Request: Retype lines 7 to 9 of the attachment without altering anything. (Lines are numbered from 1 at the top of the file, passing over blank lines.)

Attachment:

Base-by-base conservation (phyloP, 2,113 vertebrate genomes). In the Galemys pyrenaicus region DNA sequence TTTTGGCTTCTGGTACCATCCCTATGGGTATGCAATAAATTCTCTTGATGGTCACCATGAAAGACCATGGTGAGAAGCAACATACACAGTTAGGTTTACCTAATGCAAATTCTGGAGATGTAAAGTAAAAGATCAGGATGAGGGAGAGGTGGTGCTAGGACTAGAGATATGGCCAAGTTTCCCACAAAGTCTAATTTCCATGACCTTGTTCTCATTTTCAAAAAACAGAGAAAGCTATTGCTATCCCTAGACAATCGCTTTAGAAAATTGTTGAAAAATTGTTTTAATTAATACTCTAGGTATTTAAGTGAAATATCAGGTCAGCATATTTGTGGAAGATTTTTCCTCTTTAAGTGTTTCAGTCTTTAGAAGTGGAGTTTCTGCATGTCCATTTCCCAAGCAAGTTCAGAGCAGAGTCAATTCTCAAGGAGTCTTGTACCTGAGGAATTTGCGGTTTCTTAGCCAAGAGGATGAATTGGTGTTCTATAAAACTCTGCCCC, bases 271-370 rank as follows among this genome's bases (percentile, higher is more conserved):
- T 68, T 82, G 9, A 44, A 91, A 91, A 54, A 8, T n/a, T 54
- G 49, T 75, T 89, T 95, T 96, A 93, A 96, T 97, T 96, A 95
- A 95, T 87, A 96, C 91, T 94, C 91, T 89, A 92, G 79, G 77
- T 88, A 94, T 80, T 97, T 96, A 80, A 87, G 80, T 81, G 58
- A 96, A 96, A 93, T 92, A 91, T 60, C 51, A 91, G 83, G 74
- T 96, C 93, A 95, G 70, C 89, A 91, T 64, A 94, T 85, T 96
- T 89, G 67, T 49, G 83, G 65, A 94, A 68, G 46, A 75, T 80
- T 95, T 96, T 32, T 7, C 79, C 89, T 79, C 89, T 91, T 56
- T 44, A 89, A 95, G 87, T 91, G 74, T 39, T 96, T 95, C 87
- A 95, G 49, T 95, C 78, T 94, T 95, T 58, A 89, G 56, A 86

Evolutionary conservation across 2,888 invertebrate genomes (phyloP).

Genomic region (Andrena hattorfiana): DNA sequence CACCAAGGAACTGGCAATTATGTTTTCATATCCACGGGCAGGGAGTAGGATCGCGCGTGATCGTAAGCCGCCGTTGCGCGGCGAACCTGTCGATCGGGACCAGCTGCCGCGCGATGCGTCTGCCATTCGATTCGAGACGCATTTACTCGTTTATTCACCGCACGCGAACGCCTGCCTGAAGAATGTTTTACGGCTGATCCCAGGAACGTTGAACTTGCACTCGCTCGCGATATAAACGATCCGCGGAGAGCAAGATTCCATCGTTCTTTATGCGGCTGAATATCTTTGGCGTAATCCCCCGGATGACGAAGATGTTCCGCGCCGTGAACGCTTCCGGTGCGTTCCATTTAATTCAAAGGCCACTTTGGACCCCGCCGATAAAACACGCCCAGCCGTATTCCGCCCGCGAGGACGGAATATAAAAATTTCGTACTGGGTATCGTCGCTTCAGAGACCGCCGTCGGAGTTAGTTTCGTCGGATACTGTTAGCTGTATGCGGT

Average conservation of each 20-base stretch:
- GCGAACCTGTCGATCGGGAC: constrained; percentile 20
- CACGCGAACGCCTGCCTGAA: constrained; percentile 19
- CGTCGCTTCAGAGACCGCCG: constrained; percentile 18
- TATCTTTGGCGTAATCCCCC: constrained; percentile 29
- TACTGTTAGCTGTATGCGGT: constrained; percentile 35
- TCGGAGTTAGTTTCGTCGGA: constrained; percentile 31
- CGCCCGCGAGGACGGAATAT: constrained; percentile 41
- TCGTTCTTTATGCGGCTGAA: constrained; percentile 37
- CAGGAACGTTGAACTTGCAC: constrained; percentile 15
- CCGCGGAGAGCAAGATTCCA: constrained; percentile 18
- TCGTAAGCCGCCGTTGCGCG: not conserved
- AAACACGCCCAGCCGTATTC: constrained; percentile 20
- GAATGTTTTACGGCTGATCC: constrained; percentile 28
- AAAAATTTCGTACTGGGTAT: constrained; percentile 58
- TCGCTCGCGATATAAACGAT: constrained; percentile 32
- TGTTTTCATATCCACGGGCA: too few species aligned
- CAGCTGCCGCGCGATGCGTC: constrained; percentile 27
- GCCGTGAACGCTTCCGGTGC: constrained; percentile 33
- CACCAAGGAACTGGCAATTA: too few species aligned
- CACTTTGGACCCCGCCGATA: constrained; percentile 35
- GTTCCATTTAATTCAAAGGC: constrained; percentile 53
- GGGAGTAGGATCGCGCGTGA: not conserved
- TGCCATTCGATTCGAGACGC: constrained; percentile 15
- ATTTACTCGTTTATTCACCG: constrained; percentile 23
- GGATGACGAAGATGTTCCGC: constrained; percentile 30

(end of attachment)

- T 96, C 93, A 95, G 70, C 89, A 91, T 64, A 94, T 85, T 96
- T 89, G 67, T 49, G 83, G 65, A 94, A 68, G 46, A 75, T 80
- T 95, T 96, T 32, T 7, C 79, C 89, T 79, C 89, T 91, T 56